Broker Check

The New DOL Fiduciary Rule for Investment Advice

| April 22, 2016
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“You Mean They Weren't Acting In Our Best Interests To Begin With?”

On April 06, 2016, the investment industry was rocked by a much anticipated Department of Labor Fiduciary Rule that obliges financial professionals who are compensated by offering investment advice for retirement plans to act in the best interests of their clients. You are probably not alone If you are asking “Huh? If acting in our best interests is the new rule; what on earth was the standard beforehand? Below I will do my best to summarize the complex rule that will require full compliance by April 10, 2017, on most aspects of the rule, and by January 01, 2018, on other provisions of rule.

The Fiduciary Rule is currently delayed to be implemented on June 9, 2017.

What Is It?

The Department of Labor’s landmark “fiduciary” rule pertains to intermediaries giving investment advice in accounts such as 401(k) plans, and IRAs. Those giving investment advice must adhere to a “fiduciary” standard as laid out under the Employee Retirement Income Security Act of 1974. Until now, brokers have been able to operate under a less-stringent “suitability” standard that only required brokers to attest that the product in question was suitable for the client – with no reasonable limits on the amount of compensation a broker/adviser could receive.

Why the Rule?

The percentage of workers in the private sector whose only retirement account is a defined benefit pension plan is now 4%, down from 60% in the early 1980s¹. That means that most employees today are responsible for managing their investments and shouldering all the risk of losing principal. Over the past few decades, the transition from the employer assuming all the investment risk to the employee has created a need for competent advice for the employees who have retirement funds at work and who eventually roll their investments into individual retirement accounts. As a result, a wide range of financial institutions and various financial professionals with unfamiliar designations provide many different services and products. For the average investor, it can be quite overwhelming to try and understand everything there is to know, let alone the essential basics of most financial matters. The vulnerability of the general investing public eventually led to a standard that requires all those who give investment advice relating to retirement accounts should act in the best interests of their client – a fiduciary duty.

If Physicians, Attorneys, and CPA’s all have a fiduciary duty to act in their client’s best interest, it only seems natural, if not obvious, that those who provide investment advice should at the very least be held to an equivalent standard.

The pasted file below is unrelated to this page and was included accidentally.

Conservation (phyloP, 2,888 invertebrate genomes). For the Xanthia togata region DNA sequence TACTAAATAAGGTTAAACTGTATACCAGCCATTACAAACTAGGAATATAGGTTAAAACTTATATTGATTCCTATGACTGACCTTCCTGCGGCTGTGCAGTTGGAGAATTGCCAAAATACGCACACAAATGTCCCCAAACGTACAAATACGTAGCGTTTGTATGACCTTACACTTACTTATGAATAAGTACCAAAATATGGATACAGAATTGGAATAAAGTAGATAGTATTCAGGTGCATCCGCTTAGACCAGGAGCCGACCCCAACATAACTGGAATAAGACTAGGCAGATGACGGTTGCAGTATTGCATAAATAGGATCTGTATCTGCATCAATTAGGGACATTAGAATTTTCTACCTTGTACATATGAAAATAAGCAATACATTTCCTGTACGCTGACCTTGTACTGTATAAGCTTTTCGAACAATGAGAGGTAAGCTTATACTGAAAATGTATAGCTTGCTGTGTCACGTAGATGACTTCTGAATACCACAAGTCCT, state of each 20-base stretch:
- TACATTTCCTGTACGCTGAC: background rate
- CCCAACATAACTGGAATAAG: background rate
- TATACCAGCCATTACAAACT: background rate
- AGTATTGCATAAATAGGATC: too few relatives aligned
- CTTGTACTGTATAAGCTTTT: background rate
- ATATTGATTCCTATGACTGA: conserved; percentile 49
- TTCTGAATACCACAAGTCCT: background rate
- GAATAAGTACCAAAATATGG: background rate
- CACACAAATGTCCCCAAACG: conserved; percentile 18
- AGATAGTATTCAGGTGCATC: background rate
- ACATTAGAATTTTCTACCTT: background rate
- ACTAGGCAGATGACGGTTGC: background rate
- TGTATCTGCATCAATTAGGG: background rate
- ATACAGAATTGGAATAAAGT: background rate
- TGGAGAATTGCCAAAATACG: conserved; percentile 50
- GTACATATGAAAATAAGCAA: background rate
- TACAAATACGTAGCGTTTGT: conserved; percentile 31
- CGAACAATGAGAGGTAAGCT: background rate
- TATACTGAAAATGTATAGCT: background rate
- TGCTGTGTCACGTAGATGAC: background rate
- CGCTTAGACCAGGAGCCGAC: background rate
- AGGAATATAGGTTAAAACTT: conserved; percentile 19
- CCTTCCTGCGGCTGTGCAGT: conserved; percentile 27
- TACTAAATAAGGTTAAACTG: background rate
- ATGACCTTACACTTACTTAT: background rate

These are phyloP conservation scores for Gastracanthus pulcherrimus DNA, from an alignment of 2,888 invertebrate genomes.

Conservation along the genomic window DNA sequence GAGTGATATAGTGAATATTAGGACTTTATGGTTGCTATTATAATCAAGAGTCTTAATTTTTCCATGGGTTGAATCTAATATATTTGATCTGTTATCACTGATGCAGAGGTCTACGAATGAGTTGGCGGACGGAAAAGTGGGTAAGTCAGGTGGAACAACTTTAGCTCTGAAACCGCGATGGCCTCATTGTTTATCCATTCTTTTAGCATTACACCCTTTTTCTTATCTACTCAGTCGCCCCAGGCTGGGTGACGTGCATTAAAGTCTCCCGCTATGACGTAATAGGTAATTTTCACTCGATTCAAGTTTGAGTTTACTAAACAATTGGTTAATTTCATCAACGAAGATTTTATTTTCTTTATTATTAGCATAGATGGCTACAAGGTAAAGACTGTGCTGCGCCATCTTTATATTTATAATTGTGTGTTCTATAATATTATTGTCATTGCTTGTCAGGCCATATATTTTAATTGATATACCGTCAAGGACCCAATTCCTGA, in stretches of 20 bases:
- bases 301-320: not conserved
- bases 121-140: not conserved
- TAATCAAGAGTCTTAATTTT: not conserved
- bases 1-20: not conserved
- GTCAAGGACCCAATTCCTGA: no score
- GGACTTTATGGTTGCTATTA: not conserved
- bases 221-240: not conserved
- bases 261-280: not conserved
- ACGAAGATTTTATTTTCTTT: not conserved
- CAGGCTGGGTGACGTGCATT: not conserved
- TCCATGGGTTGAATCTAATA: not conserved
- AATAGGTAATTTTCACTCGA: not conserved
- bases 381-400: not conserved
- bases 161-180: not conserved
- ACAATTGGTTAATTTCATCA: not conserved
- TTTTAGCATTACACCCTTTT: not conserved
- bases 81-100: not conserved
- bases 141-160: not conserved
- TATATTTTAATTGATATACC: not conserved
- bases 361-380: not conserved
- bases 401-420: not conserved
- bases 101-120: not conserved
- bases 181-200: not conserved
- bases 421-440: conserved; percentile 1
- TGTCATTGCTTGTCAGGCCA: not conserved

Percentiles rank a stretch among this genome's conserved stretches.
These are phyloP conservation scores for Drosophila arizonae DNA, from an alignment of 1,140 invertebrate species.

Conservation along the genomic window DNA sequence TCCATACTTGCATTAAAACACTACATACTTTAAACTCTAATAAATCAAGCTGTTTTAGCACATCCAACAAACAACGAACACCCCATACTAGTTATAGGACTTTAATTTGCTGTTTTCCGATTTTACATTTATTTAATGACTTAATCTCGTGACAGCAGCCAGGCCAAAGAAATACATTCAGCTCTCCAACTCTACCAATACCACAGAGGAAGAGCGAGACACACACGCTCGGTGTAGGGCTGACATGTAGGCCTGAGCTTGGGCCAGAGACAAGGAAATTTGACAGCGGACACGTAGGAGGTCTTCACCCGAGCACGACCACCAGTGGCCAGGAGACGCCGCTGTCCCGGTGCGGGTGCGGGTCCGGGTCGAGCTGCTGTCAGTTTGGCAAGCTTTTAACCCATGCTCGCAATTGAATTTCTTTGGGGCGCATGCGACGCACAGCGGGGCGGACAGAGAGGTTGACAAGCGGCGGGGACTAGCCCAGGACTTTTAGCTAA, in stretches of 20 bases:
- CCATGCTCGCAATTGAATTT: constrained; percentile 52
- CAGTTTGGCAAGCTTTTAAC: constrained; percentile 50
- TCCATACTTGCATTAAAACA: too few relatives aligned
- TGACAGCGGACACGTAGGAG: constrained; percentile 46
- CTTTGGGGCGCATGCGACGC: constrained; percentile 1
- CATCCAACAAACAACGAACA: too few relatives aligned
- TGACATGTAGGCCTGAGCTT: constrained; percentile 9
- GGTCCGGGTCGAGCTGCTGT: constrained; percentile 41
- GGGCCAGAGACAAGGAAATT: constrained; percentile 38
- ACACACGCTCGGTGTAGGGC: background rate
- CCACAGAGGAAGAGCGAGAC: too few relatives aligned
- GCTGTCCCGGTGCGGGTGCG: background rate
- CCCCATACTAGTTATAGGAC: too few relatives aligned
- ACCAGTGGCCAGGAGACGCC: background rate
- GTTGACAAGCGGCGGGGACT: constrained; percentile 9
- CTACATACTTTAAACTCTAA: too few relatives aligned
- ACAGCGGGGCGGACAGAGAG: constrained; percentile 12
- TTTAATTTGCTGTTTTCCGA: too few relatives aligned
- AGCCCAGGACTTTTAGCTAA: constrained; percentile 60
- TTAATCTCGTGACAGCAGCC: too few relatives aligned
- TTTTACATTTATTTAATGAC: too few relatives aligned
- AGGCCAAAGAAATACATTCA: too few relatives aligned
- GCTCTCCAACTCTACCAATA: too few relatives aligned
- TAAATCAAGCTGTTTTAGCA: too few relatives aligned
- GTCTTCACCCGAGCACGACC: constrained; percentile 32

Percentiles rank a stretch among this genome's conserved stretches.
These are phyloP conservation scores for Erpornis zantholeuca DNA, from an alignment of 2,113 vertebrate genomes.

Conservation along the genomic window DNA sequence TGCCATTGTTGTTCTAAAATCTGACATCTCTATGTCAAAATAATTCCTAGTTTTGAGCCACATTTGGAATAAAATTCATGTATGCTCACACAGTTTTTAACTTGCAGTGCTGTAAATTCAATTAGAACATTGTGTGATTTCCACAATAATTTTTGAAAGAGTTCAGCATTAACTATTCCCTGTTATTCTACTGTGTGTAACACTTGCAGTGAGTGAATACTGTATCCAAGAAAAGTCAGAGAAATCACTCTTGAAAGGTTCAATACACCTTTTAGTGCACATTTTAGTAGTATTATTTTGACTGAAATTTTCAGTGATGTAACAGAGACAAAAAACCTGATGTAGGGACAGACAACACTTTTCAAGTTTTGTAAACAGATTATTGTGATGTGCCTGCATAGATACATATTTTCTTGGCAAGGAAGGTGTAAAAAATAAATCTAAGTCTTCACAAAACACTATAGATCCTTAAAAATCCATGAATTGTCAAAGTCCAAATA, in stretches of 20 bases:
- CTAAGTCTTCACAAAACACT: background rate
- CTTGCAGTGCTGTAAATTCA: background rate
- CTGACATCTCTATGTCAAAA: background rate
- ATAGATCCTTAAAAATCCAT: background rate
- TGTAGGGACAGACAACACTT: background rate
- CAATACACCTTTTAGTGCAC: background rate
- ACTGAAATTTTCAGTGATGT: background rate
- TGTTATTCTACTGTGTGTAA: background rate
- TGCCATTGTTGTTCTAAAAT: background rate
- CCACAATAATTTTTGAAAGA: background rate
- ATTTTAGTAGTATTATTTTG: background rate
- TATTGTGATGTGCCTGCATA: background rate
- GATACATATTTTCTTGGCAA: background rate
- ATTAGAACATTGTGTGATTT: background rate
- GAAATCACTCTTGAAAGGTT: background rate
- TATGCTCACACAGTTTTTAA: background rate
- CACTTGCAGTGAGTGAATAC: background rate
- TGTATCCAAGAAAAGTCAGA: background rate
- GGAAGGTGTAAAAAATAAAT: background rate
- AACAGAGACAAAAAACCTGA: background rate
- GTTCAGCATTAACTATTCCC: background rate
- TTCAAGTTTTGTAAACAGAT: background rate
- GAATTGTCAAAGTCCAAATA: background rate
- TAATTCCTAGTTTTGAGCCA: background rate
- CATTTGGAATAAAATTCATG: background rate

What Does It mean To The Investor?

Initially, it would appear that the rule represents positive news for the average investor who can only benefit from a change requiring their financial advisers to act in their best interests. But opponents of the rule claim that many smaller investors will not receive adequate advice due to cost and compliance constraints placed on brokerages and firms. Nevertheless, the investor can expect to receive:

  • Fiduciary (Best Interests) Standard with respect to investment advice to the Retirement Investor.
  • Adhere to “Impartial Conduct Standards” which requires the fiduciary advisor to:
    • Give advice that is in the retirement Investor’s best Interest;
    • Charge no more than “reasonable compensation”; and
    • Make no misleading statements about investment transactions, compensation, and conflicts of interest
  • Implement policies and procedures reasonably and prudently designed to prevent violations of the Impartial Conduct Standards
  • Refrain from giving or using incentives for Advisers to act contrary to the customer’s best interests; and
  • Fairly disclose the fees, compensation, and Material Conflicts of Interest, associated with their recommendation.

Although the rule states that brokers/advisers can no longer earn commissions and other forms of conflicted advice compensation from consumers, there is an exception available that is called a Best Interests Contract (BIC) Exemption that requires a signature from the client. The exemption would allow firms to continue to set their own compensation practices so long as they, among other things, commit to acting in their client's best interest first and disclosing any conflicts that may prevent them from doing so. Common forms of compensation in use today in the financial services industry, such as commissions and revenue sharing, would be permitted.

Conclusion

Considering the new DOL rule contains over 1,000 pages, there is much more to this rule and no doubt you will hear more about it in the next several months because it is significant; it threatens to dramatically alter the landscape of investment advice. In addition, this rule only pertains to retirement accounts, not non-qualified accounts (taxable), but I would suspect that the positive results from this rule will ultimately lead to a change in non-retirement accounts as well (regulated by the SEC, not the DOL). While time will gradually define what is meant by “best interests,” I feel the answer to the question “What do I expect from my adviser?” should be the guide to what advisers should aspire to.

As a Certified Public Accountant for the past thirty years, I’ve always assumed fiduciary responsibility for both my accounting and planning functions. I’m a Certified Financial Planner Practitioner® and an Independent Fee-Only Registered Investment Adviser, which both mandate fiduciary care.

Please feel free to contact us if you have questions about the rule or would like to learn more about the services we provide. We offer a no-charge initial consultation.

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